Upper Hidden Bridge Canyon is an extremely challenging hike to see beautiful slot narrows and major dry falls in the most inaccessible portion of Hidden Bridge Canyon to reach.  Difficulties encountered on the hike include figuring out the location of the canyon, route finding to use one of two different routes to get into Upper Hidden Bridge Canyon, and figuring out seven different bypasses if using the same route that our group did.  Route maps and GPS coordinates are not provided in order to avoid a large amount of increased visitation to this area and to protect fragile formations.
Upper Hidden Bridge Canyon was a destination that I kept in mind for almost 2 1/2 years before visiting.  I originally had hiked out to Lower Hidden Bridge Canyon (which contains Hidden Bridge itself) in March of 2009.  That hike was extremely hard in view of the long distance required to reach it (about 10 miles each way).  The area is shrouded in secrecy in an effort to protect and preserve Hidden Bridge.  While a few hikers have found it in the past couple of years by studying maps and exploring the southern Cottonwood Mountains, all those who have found it have thankfully kept the location a secret and not published maps detailing how to get there.  While studying Google Earth in preparation for this trip, I spotted what looked like an alternative route into Hidden Bridge Canyon.  This new route would explore a couple of seldom (if ever) visited side canyons, which would connect and eventually lead to central Hidden Bridge Canyon.  I had extremely high hopes for the rest of Hidden Bridge Canyon above the 1st major dry fall (which is located directly behind Hidden Bridge itself), mainly because the very short set of narrows at the bottom of the canyon are so spectacular and made up of beautiful polished rock.  After hiking the two side canyons, which proved to be very interesting themselves (especially with the arches and Bighorn sheep that we found), we eventually made it up to the ridge overlooking central Hidden Bridge Canyon.  Far below us we could see some spectacular deep slot narrows.  This canyon was going to be a major success, we could tell already.  Especially when we could hear our voices echoing off of the walls of the narrows when we shouted from above them.  Then we ran into the challenging part.  We struggled to find a bypass that would drop us into Middle Hidden Bridge Canyon to see the narrows we had spotted from above.  We tried several different routes which all burned up a lot of time on the short December day.  We ended up dropping into the upper canyon finally and hiked it down as far as we could.  But we were stopped by a major dry fall that looked like it was about 30 feet high.  We couldn't find any way around this, so we had to face the reality of our hike.  We would only be able to see Upper Hidden Bridge Canyon.  Middle Hidden Bridge Canyon would have to wait for another day.  It was hard to take, I must say, but in the end I'm glad it worked out that way.  Because now we have a reason to head back one more time to this spectacular area, which will be happening very soon.  Upper Hidden Bridge Canyon also had some very nice narrows and very interesting side canyons, which you will see in the included pictures.  On the hike back, we looped back to our vehicle by dropping into an alternate canyon which starts near the head of Hidden Bridge Canyon.  We dropped in very close to a formation I named 5 Mile Rock, which we had passed by back in the Spring of 2011 when we used this canyon to access Upper Big Fall Canyon.  I call this place 5 Mile Rock Canyon.  Please keep in mind that this is a very advanced hike that requires excellent bypass skills and navigational abilities.  It would be easy to get lost on this route or cliffed out if a hiker doesn't know what they are doing.  Of all five hikes in this area -- Upper Hidden Bridge, Middle Hidden Bridge, Lower Hidden Bridge, Upper Big Fall, and Lower Big Fall -- this one is the most difficult to accomplish.  Our hike took place on December 8, 2011.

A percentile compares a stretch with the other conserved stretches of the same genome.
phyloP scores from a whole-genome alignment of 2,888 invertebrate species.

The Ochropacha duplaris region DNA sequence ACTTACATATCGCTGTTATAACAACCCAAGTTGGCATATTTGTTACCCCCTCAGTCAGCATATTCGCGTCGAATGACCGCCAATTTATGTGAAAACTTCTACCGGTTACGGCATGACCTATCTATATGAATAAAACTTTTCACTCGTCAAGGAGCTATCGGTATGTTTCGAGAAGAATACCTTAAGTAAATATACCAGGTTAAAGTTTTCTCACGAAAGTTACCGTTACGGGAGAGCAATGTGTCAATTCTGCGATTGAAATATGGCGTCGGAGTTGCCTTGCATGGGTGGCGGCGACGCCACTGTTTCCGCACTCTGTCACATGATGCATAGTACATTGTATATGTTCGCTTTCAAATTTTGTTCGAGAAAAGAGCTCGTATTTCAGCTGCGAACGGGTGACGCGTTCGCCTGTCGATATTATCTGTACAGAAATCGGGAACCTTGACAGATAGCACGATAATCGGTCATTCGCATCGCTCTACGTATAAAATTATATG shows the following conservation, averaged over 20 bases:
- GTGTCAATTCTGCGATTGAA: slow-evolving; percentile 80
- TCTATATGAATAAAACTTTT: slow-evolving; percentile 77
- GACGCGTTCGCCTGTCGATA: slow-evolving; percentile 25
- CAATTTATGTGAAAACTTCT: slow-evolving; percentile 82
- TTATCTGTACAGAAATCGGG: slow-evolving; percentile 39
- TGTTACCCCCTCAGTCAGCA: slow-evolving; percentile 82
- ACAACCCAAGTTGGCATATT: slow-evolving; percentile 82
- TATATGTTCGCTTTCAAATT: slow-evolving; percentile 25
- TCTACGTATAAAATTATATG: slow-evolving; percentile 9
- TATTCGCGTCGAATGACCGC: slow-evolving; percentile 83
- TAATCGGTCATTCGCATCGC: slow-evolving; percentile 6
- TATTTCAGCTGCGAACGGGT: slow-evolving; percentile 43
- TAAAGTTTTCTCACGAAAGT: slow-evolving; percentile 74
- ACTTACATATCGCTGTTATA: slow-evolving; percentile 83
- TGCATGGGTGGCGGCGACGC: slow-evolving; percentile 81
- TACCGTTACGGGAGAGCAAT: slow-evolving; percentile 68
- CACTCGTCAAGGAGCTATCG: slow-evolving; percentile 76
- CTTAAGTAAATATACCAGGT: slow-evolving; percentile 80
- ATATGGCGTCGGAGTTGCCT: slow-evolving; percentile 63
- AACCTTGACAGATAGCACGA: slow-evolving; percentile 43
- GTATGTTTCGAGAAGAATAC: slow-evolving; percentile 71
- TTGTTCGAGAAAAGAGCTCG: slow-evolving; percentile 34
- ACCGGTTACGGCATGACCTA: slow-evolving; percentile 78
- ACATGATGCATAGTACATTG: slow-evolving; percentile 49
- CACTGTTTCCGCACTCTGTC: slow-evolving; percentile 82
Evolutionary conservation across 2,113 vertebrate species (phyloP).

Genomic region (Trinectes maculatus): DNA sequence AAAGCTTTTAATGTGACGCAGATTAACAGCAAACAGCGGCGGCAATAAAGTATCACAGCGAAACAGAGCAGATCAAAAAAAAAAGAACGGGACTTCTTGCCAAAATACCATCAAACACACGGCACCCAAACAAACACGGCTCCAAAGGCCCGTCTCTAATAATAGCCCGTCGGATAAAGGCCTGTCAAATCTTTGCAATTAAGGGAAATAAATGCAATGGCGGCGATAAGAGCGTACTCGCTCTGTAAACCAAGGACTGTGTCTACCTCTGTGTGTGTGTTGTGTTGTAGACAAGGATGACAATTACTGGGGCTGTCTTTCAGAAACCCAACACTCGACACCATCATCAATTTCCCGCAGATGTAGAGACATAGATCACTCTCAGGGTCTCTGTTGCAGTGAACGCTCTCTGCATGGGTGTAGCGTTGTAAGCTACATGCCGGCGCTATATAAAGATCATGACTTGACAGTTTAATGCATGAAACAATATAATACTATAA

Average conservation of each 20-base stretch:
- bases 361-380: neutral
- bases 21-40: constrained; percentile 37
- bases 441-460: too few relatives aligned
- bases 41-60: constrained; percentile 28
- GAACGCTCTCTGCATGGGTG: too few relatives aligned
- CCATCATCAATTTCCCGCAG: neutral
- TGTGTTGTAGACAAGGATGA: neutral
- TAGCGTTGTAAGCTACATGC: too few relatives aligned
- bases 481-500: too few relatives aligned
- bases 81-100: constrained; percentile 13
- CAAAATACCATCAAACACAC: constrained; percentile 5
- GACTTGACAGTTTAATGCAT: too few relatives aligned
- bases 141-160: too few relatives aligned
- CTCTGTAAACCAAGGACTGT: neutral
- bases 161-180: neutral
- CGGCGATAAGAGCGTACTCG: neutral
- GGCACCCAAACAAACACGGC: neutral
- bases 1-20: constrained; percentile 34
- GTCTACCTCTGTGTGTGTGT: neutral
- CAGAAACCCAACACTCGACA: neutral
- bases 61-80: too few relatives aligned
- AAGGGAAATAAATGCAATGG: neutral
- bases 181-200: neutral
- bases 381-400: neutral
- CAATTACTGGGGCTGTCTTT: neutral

Many more photographs taken during our visit are available for viewing for this destination.  To see all of them, choose one of the two options presented below.  The two options are Slideshow viewing and Trip Report viewing.  The Slideshow option allows for viewing larger images with an autoplay option and a full screen option (available on most browsers).  This option works very well for large computer screens and tablets.  The Trip Report option allows for viewing smaller pictures in a standard scroll-down format and enlarging of any panoramic photos taken during our visit.  Click on the option of your choice to view all of our photos from this destination.  The Slideshow format opens in a new browser window and the Trip Report format uses the same browser window for viewing.